“In terms of reporting, we are replacing the previous manually produced spreadsheets and automatically generating reports from a data warehouse. In effect, we’re providing an on-demand information-delivery service that was lacking in the organisation.”

CUA managers now log on to the internal SAS portal for vastly improved versions of reports. “The crux of the return on investment is the removal of manual reporting,” said Carroll. “We have cut out the delays in reporting and can now get the right information, to the right people, at the right time and in the right format. We can now provide next-day visibility of what has been happening and that is a huge leap for an organisation such as ours. Before, next week was optimistic and next month was the norm.”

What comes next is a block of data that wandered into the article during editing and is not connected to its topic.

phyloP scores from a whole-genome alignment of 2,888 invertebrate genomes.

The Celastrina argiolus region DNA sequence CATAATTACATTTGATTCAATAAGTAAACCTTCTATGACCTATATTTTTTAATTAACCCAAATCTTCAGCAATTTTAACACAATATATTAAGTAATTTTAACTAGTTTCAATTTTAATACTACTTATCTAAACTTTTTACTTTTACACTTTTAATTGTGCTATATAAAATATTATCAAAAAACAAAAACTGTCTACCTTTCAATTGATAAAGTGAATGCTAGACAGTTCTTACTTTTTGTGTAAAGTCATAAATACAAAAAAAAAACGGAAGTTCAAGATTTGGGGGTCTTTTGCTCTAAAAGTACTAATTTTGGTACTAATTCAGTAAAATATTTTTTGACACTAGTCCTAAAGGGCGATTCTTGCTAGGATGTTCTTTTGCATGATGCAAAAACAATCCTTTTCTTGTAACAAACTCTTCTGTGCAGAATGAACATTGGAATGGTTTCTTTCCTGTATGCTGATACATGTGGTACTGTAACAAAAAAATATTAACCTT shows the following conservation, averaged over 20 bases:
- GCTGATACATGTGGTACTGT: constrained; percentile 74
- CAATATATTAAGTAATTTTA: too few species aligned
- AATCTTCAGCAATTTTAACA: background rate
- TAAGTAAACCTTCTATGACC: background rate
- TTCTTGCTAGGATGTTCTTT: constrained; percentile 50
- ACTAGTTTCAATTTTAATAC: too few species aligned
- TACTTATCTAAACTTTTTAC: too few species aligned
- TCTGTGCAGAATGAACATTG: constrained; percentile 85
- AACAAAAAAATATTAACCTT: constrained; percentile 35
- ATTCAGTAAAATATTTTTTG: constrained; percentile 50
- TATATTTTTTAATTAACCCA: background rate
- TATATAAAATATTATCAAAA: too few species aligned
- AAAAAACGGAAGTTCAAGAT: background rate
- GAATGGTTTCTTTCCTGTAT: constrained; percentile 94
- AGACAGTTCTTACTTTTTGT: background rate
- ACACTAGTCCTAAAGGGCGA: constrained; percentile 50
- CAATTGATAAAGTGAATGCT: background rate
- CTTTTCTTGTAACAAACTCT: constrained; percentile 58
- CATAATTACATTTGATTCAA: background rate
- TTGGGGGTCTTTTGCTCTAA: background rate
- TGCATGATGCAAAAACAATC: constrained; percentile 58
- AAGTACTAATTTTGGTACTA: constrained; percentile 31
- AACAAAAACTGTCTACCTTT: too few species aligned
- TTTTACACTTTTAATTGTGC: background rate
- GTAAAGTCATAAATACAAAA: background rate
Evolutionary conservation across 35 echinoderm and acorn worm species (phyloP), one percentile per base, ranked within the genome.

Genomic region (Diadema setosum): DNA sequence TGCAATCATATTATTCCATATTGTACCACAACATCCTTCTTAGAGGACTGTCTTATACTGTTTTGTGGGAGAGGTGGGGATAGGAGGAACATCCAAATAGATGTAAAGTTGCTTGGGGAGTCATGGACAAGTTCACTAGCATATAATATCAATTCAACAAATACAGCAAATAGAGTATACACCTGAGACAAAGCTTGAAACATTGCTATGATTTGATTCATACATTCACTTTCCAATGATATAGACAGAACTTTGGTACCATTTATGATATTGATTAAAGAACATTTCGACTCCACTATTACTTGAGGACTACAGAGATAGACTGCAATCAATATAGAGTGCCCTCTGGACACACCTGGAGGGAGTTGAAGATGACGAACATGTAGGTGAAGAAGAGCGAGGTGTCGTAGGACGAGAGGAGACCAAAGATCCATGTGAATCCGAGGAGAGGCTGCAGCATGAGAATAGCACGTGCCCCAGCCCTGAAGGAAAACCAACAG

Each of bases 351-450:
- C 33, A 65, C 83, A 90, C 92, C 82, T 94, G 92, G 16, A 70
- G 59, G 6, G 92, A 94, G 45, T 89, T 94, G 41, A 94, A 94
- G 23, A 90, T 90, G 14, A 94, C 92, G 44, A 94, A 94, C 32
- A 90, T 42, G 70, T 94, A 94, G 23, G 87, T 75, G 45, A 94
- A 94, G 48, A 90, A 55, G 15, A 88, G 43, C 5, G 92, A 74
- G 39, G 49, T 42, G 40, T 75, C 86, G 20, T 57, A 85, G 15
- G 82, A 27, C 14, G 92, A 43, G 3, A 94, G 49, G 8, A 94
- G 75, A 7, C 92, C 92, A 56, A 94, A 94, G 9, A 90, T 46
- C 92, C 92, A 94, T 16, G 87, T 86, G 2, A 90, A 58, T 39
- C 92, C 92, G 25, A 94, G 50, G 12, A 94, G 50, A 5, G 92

According to Carroll, growth has been rapid in more recent years. “This has given us greatly increased volumes of data,” he said. “In the past, we were not able to manage our data to give us any real competitive advantage. Now with SAS, however, the strategy is to leverage the data for improved decision making: to enable us to create effective and innovative marketing campaigns on the back of accurate operational reporting.

“We still have a long way to go, but in a multiyear strategy in which the data warehouse was switched on three months after the initial installation, we have come a long way in a short time.”